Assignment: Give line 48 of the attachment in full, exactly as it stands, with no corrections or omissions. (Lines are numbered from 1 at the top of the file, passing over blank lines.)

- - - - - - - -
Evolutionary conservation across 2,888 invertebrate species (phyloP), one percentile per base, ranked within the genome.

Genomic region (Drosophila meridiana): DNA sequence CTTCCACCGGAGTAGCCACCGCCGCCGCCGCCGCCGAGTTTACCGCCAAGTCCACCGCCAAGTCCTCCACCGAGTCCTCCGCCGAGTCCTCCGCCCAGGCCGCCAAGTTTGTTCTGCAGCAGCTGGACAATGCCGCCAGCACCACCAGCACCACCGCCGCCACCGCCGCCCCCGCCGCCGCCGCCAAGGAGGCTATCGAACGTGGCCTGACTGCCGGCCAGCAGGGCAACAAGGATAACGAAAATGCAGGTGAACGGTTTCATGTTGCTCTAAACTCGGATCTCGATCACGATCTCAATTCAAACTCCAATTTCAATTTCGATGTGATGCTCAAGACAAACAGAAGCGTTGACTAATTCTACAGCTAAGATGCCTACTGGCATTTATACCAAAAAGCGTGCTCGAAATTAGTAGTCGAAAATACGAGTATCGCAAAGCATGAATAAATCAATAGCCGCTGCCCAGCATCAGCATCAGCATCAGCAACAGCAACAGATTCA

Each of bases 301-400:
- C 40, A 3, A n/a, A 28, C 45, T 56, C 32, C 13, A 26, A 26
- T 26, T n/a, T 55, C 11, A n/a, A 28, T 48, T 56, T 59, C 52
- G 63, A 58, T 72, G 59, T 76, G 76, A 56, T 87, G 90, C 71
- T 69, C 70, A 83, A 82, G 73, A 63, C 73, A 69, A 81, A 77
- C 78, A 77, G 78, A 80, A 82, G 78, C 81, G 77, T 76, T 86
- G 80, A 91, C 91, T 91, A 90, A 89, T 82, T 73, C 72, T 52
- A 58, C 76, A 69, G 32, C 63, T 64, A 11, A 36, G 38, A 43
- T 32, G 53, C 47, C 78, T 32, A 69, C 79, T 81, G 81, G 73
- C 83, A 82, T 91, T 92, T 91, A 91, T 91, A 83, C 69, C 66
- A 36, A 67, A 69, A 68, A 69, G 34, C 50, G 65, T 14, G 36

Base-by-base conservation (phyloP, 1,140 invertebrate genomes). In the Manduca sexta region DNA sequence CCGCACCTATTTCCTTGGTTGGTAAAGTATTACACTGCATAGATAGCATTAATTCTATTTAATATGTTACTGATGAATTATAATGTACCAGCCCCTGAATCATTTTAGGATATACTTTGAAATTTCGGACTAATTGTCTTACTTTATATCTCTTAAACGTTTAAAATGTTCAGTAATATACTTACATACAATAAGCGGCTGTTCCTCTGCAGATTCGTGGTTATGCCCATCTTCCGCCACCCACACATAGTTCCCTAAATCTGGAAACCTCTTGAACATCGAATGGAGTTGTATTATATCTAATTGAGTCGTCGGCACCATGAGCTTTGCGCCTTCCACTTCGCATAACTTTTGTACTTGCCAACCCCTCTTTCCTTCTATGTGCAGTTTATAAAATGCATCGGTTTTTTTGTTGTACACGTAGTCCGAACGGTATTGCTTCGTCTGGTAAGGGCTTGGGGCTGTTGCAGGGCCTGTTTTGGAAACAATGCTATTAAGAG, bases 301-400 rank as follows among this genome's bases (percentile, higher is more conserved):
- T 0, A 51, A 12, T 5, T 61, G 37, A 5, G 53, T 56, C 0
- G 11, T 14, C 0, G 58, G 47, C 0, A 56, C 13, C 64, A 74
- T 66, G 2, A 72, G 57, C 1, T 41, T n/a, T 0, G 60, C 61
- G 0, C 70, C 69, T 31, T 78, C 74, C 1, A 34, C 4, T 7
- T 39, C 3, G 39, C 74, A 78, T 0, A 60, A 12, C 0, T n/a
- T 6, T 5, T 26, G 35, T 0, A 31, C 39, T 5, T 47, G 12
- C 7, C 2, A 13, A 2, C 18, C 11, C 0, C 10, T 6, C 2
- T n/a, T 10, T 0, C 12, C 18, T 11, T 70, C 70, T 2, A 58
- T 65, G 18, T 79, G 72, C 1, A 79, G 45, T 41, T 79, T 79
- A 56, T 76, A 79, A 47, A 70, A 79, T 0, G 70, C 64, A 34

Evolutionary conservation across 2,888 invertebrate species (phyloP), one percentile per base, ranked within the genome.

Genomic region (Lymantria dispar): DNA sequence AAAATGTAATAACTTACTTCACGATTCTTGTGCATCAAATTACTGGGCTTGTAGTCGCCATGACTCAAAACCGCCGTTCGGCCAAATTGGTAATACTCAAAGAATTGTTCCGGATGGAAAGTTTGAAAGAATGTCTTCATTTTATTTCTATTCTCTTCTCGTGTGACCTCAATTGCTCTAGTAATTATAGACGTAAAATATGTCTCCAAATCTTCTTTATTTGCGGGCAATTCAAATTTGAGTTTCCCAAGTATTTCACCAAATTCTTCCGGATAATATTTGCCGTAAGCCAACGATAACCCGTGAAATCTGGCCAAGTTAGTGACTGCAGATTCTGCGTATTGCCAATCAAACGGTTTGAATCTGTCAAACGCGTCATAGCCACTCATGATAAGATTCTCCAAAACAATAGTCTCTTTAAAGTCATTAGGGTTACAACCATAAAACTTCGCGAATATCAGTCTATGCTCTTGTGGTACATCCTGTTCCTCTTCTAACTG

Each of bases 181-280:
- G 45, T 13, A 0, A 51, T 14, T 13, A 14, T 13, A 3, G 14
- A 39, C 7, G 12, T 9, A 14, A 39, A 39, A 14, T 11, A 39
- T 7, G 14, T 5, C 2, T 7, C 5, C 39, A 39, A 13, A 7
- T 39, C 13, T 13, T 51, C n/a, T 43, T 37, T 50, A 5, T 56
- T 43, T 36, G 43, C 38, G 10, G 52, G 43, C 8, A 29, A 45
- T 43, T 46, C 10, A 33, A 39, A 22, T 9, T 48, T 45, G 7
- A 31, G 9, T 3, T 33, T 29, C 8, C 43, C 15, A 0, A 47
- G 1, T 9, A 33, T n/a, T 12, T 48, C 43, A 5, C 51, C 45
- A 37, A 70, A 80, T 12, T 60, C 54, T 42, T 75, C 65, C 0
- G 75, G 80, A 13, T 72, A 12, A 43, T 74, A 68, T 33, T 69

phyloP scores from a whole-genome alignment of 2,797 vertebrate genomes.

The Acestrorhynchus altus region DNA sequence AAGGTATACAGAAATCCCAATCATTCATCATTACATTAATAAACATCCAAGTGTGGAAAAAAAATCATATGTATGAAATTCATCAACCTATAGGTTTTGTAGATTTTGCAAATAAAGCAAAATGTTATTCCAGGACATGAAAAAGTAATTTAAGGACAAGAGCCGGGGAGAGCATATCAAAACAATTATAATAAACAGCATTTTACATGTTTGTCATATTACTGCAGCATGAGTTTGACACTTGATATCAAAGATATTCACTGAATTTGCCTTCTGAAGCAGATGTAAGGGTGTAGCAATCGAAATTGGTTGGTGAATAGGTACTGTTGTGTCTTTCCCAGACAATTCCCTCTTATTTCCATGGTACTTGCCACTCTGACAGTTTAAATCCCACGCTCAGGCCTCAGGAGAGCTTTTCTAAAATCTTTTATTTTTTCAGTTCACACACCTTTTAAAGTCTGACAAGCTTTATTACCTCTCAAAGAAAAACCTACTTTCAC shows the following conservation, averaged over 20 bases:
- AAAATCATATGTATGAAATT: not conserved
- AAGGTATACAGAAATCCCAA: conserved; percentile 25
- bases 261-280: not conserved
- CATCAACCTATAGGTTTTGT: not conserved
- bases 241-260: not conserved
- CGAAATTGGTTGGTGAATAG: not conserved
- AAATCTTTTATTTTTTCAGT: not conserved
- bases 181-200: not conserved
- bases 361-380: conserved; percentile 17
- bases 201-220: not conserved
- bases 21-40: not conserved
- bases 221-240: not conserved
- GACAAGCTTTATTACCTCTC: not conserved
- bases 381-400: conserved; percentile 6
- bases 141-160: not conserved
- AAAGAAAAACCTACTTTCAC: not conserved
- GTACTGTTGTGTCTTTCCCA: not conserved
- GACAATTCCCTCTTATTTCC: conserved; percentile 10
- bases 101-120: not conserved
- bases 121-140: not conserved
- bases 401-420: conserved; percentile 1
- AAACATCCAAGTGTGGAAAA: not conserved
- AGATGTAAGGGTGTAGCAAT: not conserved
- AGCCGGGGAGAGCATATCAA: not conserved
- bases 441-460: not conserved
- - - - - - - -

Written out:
- bases 361-380: conserved; percentile 17